Alter’s reporting feels trustworthy not just because it’s nuanced and persuasively sourced but also because it spares us any of those tinny slam-bam-pow recreated “scenes” that have become a plague in books of this genre in the Bob Woodward era. There are no huge revelations here, aside from an exceptionally complete and prescient account of Obama’s first confrontation with McChrystal after the general’s early acts of incipient subordination in the fall of 2009. But the many grace notes in The Promise are often telling, if not exactly scandalous. Lest anyone doubt that this president is a boy scout, Alter reports that the much clucked-over Reuters photo of him and Nicolas Sarkozy seemingly ogling the derriere of a seventeen-year-old Brazilian woman at the G-8 meeting in Italy was misleading (at least as far as Obama was concerned). “When the video came out,” Alter writes, “it was clear that the president was merely turning to help an older woman down the steps.”
Alter also provides some footnotes to the well-worn story of Obama’s path to the White House. We get—in an actual footnote, as it happens—a new and credible reason why Al Gore, for all his distaste for the Clintons, remained neutral during the primaries: “He depended on the largesse of Clinton Global Initiative donors for his own climate change activities.” We also learn that Obama’s praise of Ronald Reagan for having “changed the trajectory of American politics” in a Nevada newspaper interview was not some idle riff but a calculated stunt to shake things up after his loss to Hillary Clinton in the New Hampshire primary. He knew his reference to Reagan would be “like waving a red cape in front of the Clintons” and provoke an embarrassing overreaction—as indeed it did, in the form of over-the-top ads that were widely ridiculed. To the close Obama friend and confidant Marty Nesbitt, “this may have been the most brilliant move of the entire Obama campaign.”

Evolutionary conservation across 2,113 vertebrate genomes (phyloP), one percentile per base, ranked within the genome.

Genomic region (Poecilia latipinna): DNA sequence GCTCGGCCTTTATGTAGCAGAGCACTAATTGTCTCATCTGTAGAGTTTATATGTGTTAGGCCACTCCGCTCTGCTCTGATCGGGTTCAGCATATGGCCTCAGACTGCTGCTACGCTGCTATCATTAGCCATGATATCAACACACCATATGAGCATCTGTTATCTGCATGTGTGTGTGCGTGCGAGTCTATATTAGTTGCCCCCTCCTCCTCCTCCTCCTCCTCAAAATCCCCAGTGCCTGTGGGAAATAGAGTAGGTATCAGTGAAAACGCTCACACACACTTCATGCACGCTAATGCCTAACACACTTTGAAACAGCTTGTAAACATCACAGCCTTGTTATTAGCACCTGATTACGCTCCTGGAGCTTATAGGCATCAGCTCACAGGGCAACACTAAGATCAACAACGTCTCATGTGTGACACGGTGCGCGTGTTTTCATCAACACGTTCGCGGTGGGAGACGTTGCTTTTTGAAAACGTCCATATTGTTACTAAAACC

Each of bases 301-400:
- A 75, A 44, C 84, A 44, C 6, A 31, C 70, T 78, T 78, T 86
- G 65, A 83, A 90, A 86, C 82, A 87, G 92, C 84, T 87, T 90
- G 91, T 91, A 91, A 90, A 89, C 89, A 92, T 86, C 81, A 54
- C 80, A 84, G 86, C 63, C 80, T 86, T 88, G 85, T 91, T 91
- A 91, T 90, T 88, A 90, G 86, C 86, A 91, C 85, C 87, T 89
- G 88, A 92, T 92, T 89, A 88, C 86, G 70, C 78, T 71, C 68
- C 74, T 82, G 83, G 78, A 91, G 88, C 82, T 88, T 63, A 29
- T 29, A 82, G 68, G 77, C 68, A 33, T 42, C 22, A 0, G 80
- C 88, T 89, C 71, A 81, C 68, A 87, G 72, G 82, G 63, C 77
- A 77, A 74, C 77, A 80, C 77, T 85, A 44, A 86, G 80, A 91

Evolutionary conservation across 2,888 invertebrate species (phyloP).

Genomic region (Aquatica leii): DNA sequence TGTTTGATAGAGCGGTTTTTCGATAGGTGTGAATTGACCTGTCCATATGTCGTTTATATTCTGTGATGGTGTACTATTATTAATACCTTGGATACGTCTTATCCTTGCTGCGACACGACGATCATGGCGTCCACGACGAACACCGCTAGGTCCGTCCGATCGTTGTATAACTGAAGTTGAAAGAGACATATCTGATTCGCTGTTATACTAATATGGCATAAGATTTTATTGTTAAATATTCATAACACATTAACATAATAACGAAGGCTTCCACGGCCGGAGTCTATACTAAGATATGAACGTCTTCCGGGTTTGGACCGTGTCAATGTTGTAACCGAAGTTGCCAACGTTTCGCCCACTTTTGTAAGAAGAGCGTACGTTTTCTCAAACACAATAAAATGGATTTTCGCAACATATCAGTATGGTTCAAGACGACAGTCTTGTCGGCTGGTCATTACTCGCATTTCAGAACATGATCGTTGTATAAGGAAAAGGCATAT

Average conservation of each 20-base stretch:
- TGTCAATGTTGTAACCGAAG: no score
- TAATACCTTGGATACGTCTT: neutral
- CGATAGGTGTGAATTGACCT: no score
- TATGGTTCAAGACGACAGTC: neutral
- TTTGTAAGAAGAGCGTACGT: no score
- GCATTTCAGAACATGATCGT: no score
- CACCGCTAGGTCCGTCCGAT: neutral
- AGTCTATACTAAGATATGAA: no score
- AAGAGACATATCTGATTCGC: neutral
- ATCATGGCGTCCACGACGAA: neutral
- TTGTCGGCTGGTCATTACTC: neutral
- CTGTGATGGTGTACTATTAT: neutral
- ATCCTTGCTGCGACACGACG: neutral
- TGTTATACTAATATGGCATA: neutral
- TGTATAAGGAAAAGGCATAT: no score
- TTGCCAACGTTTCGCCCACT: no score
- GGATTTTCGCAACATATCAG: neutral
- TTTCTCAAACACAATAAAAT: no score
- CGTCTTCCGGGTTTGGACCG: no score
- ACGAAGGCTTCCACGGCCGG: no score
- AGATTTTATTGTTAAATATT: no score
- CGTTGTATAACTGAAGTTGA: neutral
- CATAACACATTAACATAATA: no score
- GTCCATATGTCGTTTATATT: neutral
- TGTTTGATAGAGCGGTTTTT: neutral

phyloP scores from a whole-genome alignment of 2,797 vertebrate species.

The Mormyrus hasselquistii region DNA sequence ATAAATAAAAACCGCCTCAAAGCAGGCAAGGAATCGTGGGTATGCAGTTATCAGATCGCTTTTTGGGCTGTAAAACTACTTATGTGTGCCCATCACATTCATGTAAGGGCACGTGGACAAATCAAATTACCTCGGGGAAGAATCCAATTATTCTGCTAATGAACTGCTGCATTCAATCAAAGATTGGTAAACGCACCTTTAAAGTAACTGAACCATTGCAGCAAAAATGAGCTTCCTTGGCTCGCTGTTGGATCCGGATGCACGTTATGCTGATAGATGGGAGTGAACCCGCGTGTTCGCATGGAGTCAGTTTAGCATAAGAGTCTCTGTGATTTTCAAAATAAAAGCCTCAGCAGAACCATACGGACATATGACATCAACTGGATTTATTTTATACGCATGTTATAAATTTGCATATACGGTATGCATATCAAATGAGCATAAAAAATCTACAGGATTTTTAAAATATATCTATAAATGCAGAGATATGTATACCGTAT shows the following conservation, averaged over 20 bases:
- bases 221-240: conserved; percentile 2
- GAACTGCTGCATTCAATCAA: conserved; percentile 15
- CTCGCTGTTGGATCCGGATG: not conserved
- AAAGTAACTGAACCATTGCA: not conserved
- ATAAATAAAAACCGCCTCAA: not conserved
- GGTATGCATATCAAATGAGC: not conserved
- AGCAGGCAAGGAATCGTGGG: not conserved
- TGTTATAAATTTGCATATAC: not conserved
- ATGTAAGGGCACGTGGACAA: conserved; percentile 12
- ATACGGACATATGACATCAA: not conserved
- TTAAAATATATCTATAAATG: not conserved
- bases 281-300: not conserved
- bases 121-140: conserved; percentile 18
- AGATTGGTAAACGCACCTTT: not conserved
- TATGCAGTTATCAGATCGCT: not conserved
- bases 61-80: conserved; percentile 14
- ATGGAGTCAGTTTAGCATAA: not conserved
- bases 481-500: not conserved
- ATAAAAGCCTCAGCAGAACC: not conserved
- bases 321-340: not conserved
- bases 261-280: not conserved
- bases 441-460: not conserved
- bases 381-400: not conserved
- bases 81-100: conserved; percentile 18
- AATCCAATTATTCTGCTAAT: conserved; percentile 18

There is nothing in these pages to contradict the idea that Obama is the smartest guy in every room, hard as he works to avoid advertising that fact. He is in on the joke of his own outlandish success and the almost absurd run of good luck that has helped fuel it. He never ceases to remark how unlikely it is that a man named Barack Hussein Obama, the black grandson of Kenyan goatherds, “could run against the most potent political machine in a generation and become president of the United States.” As Alter observes, FDR may have been a second-class intellect with a first-rate temperament, in the famous judgment of Oliver Wendell Holmes Jr., but Obama “came to office with both a first-class intellect and a first-class temperament.”
To which one might respond: If he’s so smart, and so sane, why has he fallen short of his spectacular potential so far? That shortfall is most conspicuously measured by his escalation of a war held hostage by the mercurial and corrupt Afghanistan president Hamid Karzai; a woefully inadequate record on job creation; and the widespread conviction that the White House tilts toward Wall Street over those who have suffered most in the Great Recession. Alter doesn’t soft-pedal these criticisms. “Even by late 2009, when every major bank except Citigroup had paid back its TARP money,” he writes, “the impression of a colossal injustice remained—that fabulously wealthy bankers would be made whole, but ordinary Americans would not.”